National Labor Relations Board

On December 16, 2022, the National Labor Relations Board (”Board”) issued its decision in Bexar County II, which restricts the right of property owners to deny off-duty contract workers access to the property for the purpose of engaging in activities protected under Section 7 of the National Labor Relations Act (“Act”). In line with the current Board’s efforts to undo Trump-era decisions and reinterpret the Act to dramatically expand employees’ Section 7 rights and weaken property owners’ rights to control their property, the Board overturned its own precedent on contract workers’ off-duty access and reinstated its standard first established in the 2011 decision in New York New York Hotel & Casino . The Board’s decision in Bexar County II makes clear that it prioritizes contract workers’ access to a third-party’s property for Section 7 activities over the property owner’s own interests in their property. [1]

Continue Reading NLRB Opens the Door for Contract Workers to Engage in Off-Duty Section 7 Activities Wherever They Work

On December 14, 2022, the National Labor Relations Board (“Board”) issued a decision in American Steel Construction, Inc., reinstating its “overwhelming community of interest” Specialty Healthcare [1] test that gave rise to micro-bargaining units, which are smaller bargaining units that scored unions numerous victories during the Obama administration.  In so doing, the Board overruled PCC Structurals [2] and The Boeing Co., [3] both of which restored and refined the traditional “community of interest” standard used to evaluate challenges to a petitioned-for bargaining unit on the basis it excluded necessary employees.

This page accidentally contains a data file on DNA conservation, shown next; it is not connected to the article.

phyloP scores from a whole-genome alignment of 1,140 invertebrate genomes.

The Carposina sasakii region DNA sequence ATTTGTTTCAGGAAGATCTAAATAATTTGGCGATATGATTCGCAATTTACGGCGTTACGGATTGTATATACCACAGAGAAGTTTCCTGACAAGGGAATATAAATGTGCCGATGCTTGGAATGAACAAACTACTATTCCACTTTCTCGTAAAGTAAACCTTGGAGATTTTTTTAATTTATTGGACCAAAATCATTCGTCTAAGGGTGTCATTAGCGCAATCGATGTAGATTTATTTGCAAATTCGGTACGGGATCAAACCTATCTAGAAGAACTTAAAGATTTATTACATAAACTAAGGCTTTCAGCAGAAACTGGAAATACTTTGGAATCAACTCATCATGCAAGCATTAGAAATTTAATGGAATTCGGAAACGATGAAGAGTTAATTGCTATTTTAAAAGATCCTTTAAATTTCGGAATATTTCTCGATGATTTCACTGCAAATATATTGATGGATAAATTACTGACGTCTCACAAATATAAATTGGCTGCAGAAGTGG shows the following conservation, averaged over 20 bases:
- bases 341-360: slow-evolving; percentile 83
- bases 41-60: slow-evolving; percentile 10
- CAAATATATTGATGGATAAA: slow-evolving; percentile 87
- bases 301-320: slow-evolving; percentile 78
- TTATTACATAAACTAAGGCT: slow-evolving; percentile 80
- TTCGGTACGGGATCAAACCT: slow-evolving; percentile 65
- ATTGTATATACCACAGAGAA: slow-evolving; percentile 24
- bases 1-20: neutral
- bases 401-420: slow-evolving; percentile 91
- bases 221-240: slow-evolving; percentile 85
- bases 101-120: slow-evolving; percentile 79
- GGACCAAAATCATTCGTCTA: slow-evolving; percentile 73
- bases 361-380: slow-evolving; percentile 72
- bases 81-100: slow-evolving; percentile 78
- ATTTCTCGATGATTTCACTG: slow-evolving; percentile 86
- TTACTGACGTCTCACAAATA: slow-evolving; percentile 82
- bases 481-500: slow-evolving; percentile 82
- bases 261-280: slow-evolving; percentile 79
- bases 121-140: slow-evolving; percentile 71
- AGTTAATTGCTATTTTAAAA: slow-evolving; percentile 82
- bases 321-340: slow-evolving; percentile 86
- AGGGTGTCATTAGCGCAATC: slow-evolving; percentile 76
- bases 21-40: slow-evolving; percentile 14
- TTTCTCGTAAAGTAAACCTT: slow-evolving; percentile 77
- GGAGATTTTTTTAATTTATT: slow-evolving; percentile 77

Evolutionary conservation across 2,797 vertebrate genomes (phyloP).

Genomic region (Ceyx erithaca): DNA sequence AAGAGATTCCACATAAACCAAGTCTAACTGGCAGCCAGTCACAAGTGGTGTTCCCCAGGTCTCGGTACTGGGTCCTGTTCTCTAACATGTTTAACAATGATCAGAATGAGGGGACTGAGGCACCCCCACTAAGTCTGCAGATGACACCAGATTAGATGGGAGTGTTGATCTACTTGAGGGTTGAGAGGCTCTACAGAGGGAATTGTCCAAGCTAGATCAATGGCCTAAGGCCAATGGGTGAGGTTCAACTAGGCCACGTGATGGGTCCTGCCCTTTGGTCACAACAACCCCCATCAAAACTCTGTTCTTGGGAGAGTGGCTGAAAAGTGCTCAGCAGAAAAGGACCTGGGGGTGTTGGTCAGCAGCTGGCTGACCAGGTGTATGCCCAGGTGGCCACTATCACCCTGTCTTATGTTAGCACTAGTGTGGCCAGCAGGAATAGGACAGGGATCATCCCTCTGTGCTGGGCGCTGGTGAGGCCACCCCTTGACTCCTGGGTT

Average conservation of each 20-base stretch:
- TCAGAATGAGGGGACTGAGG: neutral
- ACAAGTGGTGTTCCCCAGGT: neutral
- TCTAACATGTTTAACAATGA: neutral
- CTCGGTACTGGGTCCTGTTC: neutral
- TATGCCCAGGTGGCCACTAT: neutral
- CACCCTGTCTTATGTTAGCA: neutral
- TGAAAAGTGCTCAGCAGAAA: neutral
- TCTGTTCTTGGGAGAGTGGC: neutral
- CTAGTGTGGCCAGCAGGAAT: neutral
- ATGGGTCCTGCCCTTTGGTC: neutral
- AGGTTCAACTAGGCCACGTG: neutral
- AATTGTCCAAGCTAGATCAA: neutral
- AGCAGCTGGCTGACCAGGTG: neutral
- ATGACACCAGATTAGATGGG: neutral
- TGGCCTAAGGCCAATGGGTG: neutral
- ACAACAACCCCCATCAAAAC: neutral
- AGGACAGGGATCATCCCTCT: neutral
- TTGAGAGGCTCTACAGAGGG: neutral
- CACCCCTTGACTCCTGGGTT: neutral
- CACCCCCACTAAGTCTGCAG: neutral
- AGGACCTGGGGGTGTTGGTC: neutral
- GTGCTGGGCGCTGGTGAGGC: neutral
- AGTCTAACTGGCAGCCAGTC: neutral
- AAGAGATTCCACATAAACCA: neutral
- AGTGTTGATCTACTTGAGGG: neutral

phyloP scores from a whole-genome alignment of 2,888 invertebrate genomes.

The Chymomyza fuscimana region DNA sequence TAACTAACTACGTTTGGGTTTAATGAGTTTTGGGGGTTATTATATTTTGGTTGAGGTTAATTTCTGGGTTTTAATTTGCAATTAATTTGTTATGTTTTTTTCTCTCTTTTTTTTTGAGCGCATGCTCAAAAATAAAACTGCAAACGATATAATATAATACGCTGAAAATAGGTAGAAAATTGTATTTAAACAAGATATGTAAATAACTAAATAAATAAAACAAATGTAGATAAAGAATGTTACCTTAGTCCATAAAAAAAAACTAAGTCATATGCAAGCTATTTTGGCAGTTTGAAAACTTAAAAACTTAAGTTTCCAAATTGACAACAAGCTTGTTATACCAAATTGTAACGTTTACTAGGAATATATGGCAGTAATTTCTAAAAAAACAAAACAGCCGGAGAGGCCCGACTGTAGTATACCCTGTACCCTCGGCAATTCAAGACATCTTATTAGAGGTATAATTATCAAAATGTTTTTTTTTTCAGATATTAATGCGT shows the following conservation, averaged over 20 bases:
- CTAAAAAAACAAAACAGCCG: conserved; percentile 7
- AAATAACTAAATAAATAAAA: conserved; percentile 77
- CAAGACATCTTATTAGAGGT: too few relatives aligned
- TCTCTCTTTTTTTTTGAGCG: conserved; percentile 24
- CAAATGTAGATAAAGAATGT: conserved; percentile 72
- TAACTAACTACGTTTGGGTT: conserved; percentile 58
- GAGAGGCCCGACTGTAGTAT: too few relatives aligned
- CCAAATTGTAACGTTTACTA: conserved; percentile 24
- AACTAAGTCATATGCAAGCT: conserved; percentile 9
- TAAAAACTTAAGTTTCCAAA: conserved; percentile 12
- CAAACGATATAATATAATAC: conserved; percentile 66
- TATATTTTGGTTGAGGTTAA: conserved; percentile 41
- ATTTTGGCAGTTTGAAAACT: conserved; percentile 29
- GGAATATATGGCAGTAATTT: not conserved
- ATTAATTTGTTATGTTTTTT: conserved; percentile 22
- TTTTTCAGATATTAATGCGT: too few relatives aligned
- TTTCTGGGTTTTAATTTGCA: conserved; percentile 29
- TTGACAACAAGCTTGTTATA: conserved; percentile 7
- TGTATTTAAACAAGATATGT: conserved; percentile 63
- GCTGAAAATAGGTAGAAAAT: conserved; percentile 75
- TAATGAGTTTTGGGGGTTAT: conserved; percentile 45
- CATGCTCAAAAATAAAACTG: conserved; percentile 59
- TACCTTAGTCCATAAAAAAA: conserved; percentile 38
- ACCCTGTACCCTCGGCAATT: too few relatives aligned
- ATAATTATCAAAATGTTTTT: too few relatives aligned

Continue Reading The “Community of Interest” Saga Continues – the Return of Micro-Bargaining Units

On December 13, 2022, the National Labor Relations Board (“Board” or “NLRB”) issued a decision that greatly broadens the remedies available for violations of the National Labor Relations Act (“Act”). Prior to this decision, the Board’s “make whole” remedies for more than 80 years have generally included only backpay, reasonable search-for-work expenses, and interim employment expenses.